Where is the mistake?

Given that pp is a real number , then for what values of pp the equation (x+3p+1)13x13=1 {(x+3p+1)}^{\frac{1}{3}} - x^ \frac{1}{3} = 1 has real solutions.

My answer:

(x+3p+1)13x131=0 {(x+3p+1)}^{\frac{1}{3}} - x^ \frac{1}{3} - 1 = 0 if a+b+c=0 a+b+c = 0 we have a3+b3+c3=3abca^3+b^3+c^3 = 3abc x+3p+1x1=3[(x+3p+1)(x)]13 x+ 3p + 1 -x -1 = 3[(x+3p+1)(x)]^\frac{1}{3} 3p=3[(x+3p+1)(x)]13 3p = 3[(x+3p+1)(x)]^\frac{1}{3} p3=x(x+3p+1) p^3 = x(x + 3p +1) x2+(3p+1)xp3=0 x^2 + (3p + 1)x -p^3 =0 For real roots D0 D \geq 0 4p3+9p2+6p+10 4p^3 + 9p^2 + 6p +1 \geq 0 (p+1)2(4p+1)0 (p+1)^2(4p+1) \geq 0 therefore , p141. p \geq \frac{-1}{4} \cup -1.

Please help me understand which step did I do wrong? And what is the correct solution for the above question?

Note by Ujjwal Mani Tripathi
3 years, 4 months ago

No vote yet
1 vote

  Easy Math Editor

This discussion board is a place to discuss our Daily Challenges and the math and science related to those challenges. Explanations are more than just a solution — they should explain the steps and thinking strategies that you used to obtain the solution. Comments should further the discussion of math and science.

When posting on Brilliant:

  • Use the emojis to react to an explanation, whether you're congratulating a job well done , or just really confused .
  • Ask specific questions about the challenge or the steps in somebody's explanation. Well-posed questions can add a lot to the discussion, but posting "I don't understand!" doesn't help anyone.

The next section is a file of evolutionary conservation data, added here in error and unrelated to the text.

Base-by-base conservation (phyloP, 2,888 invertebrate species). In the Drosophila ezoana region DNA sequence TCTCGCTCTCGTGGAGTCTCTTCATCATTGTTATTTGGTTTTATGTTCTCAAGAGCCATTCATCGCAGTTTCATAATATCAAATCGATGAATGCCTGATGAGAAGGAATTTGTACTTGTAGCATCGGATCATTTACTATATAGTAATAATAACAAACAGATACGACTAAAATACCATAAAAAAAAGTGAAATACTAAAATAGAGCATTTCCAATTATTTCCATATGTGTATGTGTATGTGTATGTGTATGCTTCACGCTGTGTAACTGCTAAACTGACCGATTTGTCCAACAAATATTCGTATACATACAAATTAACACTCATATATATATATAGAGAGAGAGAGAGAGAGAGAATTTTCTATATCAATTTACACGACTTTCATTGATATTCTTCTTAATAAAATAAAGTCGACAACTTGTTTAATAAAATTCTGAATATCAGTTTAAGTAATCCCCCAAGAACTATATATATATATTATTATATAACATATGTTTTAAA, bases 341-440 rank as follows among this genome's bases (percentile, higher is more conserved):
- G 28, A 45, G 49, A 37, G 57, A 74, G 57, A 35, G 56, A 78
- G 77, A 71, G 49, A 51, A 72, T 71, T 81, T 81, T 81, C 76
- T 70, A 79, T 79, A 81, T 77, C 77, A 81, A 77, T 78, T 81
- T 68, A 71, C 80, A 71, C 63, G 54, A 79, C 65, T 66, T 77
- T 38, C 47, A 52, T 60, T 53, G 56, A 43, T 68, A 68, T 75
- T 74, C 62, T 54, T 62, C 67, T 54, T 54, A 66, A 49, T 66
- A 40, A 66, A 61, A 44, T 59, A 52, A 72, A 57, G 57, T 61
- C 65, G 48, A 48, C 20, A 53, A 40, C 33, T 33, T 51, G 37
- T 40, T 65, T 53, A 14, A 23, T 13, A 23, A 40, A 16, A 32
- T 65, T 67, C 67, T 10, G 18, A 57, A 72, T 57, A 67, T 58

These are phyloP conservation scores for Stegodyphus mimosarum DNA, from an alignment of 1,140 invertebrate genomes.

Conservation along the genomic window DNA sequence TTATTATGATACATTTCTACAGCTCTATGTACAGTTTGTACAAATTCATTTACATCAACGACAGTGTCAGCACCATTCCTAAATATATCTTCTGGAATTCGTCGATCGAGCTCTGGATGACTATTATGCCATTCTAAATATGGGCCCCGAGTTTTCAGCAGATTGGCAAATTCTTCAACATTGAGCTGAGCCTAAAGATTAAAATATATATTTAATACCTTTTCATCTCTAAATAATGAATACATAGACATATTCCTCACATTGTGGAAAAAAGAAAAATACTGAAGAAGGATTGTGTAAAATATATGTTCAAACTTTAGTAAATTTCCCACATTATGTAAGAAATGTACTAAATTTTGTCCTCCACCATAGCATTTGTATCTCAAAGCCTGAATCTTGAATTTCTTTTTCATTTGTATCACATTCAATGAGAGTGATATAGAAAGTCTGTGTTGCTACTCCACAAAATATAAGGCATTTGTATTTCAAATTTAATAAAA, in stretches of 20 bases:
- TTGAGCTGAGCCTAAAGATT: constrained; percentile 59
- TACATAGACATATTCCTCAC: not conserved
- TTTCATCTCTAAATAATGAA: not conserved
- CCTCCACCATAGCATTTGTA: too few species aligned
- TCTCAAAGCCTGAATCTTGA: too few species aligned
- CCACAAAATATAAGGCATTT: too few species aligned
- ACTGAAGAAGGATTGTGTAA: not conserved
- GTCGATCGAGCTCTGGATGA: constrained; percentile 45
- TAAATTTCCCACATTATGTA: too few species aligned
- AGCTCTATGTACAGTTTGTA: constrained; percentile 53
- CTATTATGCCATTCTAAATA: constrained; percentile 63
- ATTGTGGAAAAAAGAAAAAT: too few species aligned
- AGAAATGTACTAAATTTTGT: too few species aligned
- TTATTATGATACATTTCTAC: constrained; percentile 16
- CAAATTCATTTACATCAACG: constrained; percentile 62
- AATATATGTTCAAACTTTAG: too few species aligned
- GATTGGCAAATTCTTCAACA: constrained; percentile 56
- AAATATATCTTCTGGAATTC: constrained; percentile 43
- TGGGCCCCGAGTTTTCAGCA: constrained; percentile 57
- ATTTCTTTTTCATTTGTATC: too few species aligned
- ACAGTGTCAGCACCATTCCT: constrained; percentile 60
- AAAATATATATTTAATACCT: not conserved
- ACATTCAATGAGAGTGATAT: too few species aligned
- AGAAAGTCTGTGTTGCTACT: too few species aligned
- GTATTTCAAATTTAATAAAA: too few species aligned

• Try to contribute something new to the discussion, whether it is an extension, generalization or other idea related to the challenge.
  • Stay on topic — we're all here to learn more about math and science, not to hear about your favorite get-rich-quick scheme or current world events.

MarkdownAppears as
*italics* or _italics_ italics
**bold** or __bold__ bold

- bulleted
- list

  • bulleted
  • list

1. numbered
2. list

  1. numbered
  2. list
Note: you must add a full line of space before and after lists for them to show up correctly
paragraph 1

paragraph 2

paragraph 1

paragraph 2

[example link](https://brilliant.org)example link
> This is a quote
This is a quote
    # I indented these lines
    # 4 spaces, and now they show
    # up as a code block.

    print "hello world"
# I indented these lines
# 4 spaces, and now they show
# up as a code block.

print "hello world"
MathAppears as
Remember to wrap math in \( ... \) or \[ ... \] to ensure proper formatting.
2 \times 3 2×3 2 \times 3
2^{34} 234 2^{34}
a_{i-1} ai1 a_{i-1}
\frac{2}{3} 23 \frac{2}{3}
\sqrt{2} 2 \sqrt{2}
\sum_{i=1}^3 i=13 \sum_{i=1}^3
\sin \theta sinθ \sin \theta
\boxed{123} 123 \boxed{123}

Comments

Sort by:

Top Newest

Now, note that

a+b+c=0    a3+b3+c3=3abc a+b+c=0 \implies a^3 + b^3 + c^3 = 3abc

But, a3+b3+c3=3abc⇏a+b+c=0 a^3 + b^3 + c^3 = 3abc \not \Rightarrow a+b+c=0

So, a+b+c=0a+b+c=0 is not equivalent to a3+b3+c3=3abca^3 + b^3 + c^3 = 3abc.